The public got their first chance to see the PNCA 511 Building when it opened for its first First Thursday event. At Portland Architecture Brian Libby writes about his experience of visiting PNCA’s “transformational new home” now that it’s finished and the students have moved in.

The Portland Mercado  has set an opening date of Saturday, April 11. The market will include food cart vendors from regions of Mexico, Colombia, Cuba, Argentina and El Salvador.

After years where South Waterfront was a retail desert, Urban Works Real Estate is now reporting that they are running out of space to offer in the district. They recently announced that have leased the entire 14,000 square feet of retail space at The Ardea.

The Portland Chronicle published photos of the stretch of N Williams / N Vancouver on which the Cook Street Lofts, The Woods and the Cook Street Apartments are all either planned or under construction. They noted that “between the two blocks 360 residential units are in development on property formerly home to three residential dwellings”.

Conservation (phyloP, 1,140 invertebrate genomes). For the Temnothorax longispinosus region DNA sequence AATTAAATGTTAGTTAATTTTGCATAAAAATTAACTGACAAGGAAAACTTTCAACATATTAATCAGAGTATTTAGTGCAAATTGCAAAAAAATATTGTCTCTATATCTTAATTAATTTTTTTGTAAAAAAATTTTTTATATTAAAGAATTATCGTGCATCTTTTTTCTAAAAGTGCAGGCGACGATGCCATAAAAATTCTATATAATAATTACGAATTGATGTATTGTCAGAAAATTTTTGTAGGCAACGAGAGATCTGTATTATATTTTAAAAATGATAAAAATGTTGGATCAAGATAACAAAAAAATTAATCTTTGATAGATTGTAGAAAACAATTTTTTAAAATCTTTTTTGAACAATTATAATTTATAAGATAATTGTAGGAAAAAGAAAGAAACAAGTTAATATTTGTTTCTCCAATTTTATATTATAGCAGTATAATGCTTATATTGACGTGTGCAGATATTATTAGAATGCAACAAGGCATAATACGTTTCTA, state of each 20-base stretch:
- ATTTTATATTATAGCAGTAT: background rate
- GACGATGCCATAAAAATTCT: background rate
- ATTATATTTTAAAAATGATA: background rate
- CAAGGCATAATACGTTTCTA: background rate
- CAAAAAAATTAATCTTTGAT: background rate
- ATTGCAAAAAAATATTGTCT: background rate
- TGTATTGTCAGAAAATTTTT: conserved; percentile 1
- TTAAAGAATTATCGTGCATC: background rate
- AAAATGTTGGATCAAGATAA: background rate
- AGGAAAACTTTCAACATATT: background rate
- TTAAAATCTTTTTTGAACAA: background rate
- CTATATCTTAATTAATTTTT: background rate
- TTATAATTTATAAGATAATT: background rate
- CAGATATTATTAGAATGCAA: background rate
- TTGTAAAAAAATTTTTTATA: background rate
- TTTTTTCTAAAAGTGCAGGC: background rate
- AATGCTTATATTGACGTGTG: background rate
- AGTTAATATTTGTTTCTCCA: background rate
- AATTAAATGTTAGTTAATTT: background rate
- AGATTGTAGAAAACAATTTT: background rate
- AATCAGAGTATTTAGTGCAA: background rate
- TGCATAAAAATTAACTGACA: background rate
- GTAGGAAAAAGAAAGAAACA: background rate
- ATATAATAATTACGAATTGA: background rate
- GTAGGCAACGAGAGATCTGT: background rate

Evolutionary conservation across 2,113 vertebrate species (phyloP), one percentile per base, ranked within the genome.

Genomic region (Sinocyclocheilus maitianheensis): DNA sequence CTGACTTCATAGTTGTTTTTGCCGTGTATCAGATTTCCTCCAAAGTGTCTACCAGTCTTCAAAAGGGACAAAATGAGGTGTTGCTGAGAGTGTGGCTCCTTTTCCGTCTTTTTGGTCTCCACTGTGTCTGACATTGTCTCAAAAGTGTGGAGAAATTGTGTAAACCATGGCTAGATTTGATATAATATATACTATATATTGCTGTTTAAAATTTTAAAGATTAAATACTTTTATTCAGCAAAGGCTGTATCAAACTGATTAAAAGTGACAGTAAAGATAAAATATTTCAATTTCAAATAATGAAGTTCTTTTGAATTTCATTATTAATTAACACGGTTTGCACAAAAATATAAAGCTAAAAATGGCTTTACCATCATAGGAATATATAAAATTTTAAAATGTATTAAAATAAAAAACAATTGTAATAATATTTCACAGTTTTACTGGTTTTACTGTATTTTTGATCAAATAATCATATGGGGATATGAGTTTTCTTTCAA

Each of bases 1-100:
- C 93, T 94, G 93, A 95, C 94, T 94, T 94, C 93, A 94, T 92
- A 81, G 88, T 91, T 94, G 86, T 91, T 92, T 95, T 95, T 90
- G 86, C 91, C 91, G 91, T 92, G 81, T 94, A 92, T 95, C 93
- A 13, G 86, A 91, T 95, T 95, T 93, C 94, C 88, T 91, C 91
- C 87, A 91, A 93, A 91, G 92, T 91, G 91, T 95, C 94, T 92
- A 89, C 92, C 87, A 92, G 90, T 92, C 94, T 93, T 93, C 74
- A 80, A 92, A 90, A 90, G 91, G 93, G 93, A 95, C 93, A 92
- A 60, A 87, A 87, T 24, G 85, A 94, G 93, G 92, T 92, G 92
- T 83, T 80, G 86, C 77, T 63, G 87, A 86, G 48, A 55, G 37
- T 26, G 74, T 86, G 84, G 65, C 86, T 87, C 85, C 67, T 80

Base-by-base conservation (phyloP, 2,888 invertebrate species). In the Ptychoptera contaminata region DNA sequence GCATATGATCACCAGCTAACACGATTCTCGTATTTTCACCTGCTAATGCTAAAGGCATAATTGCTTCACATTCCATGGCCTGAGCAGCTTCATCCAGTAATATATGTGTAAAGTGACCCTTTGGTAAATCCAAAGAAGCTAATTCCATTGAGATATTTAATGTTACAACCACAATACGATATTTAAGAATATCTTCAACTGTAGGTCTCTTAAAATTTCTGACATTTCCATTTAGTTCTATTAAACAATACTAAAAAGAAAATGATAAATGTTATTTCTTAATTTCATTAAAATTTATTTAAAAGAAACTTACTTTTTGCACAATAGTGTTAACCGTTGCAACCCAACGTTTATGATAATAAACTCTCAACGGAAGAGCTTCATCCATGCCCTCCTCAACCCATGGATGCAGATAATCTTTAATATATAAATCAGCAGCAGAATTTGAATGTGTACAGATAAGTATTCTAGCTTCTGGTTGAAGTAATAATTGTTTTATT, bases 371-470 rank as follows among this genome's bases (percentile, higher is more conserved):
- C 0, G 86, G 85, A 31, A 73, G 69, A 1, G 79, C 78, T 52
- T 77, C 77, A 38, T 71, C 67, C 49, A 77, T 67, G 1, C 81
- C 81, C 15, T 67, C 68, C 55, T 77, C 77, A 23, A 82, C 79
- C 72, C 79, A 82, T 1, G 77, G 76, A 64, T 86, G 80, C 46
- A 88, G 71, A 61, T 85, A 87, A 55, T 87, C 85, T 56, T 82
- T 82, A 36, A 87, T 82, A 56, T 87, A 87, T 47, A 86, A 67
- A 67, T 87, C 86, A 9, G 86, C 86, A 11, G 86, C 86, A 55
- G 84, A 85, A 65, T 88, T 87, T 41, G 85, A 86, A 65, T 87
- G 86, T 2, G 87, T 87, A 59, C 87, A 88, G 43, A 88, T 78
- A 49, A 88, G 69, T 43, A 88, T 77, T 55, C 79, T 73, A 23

The Oregonian published two articles about the Oregon Square development. The first article focused on the proposed public plaza, and quoted Kyle Anderson of GBD Architects who said that they “definitely see it as being both an amenity and asset to the development, but also a destination.” The second article revealed that that the tower might be the first building in Portland to undergo a peer review of its seismic design, instead of using the prescriptive requirements of the building code.

Chad Rennaker’s Palindrome Communities won the development rights to Lents Town Center Property #1 and Property #2. The Portland Tribune wrote about his plans for Lents, which also includes the Z Haus brewpub and restaurant.

Weekly Roundup: Hotel Cornelius, The Redd, Ankeny Lofts and more


Hotel Cornelius Lobby (image via Portland Preservation). The interior no longer remains.